End of Month View – February: Irises and Crocuses

I had been thinking about joining in Helen’s End of Month View for a while and when today started bright and frosty I decided to dedicate the day to trying to photograph my garden at the end of February.

Now I am at that stage of photography where I am certainly not a beginner (having taken photographs for at least forty years – AAAHHHH!  –  I was very young when I started!)  but neither do I know what I am doing.  I am at that terrible in between stage when I know what I am supposed to be doing but can’t quite achieve it.

So 9.30 this morning saw me getting the camera equipment together. The first battle was getting the camera set up on the tripod – do these things really need so many levers, knobs and other adjusters?  Then I took out a recent birthday gift of a large reflector. This is one of those things that somehow twist up into a small area, but once released are never to fold up again!  I also got out my new macro lens (same birthday) as the day was calm and bright and I was determined to get that illusive shot of my iris reticulata. Then I needed something to lie on as most of the flowers out at the moment are inconveniently near the ground!  I finally made it outside and yes the sun was still shining.

I started off trying to photograph the beautiful blue iris reticulata which have naturalised wonderfully around the patio. A lot of them started life as those indoor bulbs you get for Christmas.  Picture me with the camera nicely set up on its tripod while I try to balance the reflector at the right angle and take the photo using a remote.

Then readjusting the settings and taking another picture,

then readjusting the settings and taking another picture. . . . .

then………you get the idea.

In most cases I find the camera’s automatic settings get a much better result that I do trying to be clever!

I have taken about a hundred shots of the garden this morning and then , you will be pleased to hear, a breeze got up which made it even more difficult to get good shots.

So here is a much abridged tour of my garden on the nicest day we have had this year….

Starting around the edge of the patio at the back of the house.

Iris nestling under rhododenrons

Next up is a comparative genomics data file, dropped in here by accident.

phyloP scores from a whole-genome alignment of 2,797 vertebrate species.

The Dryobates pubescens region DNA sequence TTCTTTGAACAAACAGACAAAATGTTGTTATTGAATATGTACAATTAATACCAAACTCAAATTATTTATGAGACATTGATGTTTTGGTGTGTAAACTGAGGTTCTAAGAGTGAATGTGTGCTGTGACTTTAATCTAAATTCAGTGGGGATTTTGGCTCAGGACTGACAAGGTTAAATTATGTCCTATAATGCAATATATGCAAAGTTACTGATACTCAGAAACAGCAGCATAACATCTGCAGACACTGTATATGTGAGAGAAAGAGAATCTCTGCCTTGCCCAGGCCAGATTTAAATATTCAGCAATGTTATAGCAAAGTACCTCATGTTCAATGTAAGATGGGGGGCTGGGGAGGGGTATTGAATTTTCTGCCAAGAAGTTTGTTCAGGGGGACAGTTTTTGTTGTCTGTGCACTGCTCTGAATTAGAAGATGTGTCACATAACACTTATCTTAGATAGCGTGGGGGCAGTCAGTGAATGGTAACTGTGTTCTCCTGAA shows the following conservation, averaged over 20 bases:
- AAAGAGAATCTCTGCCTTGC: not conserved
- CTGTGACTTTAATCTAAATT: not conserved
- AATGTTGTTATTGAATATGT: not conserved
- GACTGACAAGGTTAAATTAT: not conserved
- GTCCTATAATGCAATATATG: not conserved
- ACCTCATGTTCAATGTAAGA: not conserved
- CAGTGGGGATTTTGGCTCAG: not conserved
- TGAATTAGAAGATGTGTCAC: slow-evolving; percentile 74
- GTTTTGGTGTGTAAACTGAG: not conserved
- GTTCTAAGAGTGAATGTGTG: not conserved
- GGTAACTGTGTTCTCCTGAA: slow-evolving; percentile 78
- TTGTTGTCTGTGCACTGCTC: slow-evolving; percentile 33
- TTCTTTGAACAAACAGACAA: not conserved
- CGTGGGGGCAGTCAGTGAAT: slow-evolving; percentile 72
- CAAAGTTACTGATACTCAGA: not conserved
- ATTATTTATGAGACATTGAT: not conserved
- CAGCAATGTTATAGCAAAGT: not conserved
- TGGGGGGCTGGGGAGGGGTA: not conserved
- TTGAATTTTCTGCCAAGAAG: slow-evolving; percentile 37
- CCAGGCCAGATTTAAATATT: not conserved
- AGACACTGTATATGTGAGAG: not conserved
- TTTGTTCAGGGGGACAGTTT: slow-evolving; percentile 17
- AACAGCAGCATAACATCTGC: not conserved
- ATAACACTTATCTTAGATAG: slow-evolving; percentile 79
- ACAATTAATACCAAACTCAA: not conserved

Iris nestling under rhododenrons

View of rockery at back of housd

View of rockery at back of housd

crocus

Crocus popping up in rockery

Primula denticulata buds

Primula denticulata buds

Crocus Cream Beauty in Pot

Crocus Cream Beauty in Pot on patio

Even the persicaria at the back door  is showing signs of new life. That is despite a friend of mine mistaking it for a pile of old leaves and giving it a good kick. You know who you are!!!

Persicaria new leaves

Persicaria new leaves

Then round the East house border (note to self: must get more interesting names for the borders in my garden!) the japonica is budding up nicely ready for a lovely spring display.

Japonica buds

Japonica buds

Then we have the main South facing herbaceous border.  It is still looking rather dull though signs of life everywhere.

Starting from the top (near house)…

Fence herbaceous border

Fence herbaceous border

The delphiniums are sprouting well here

Delphiniums emerging in February

Delphiniums emerging in February

A bit further down the border we have a bird bath…

Bird bath and phormium

Bird bath and phormium

Still further down I have a little path and seat – though the seat is away in the garage for the winter.

Middle of border with path and seat

Middle of border with path and seat

The  Bleeding Heart plant has strong new growth. This plant flowered longer than any other last year – even when the flowers were dead they seemed to keep their colour.

Bleeding Heart emerging

Bleeding Heart emerging

Climbing up the new trellis is some honeysuckle that I planted last year. It got powdery mildew and had to be cut right back a couple of times.  It seems to have done it good as it is now looking really vigorous.

Honeysuckle with new growth in February

Honeysuckle with new growth in February

To the right of the path I have a few new plants including Nandina Domestica which I rescued looking very bedraggled from the bargain bench at the local garden centre. It is doing really well but the leaves didn’t turn to Autumnal colours as expected.

New plants including Nandina Domestica

New plants including Nandina Domestica

To the front of this bit I found two lovely white crocuses had appeared overnight!

White crocus

White crocus

Then on to the bottom shady part of the border, which is looking very bare at the moment.

Bottom shady border

Bottom shady border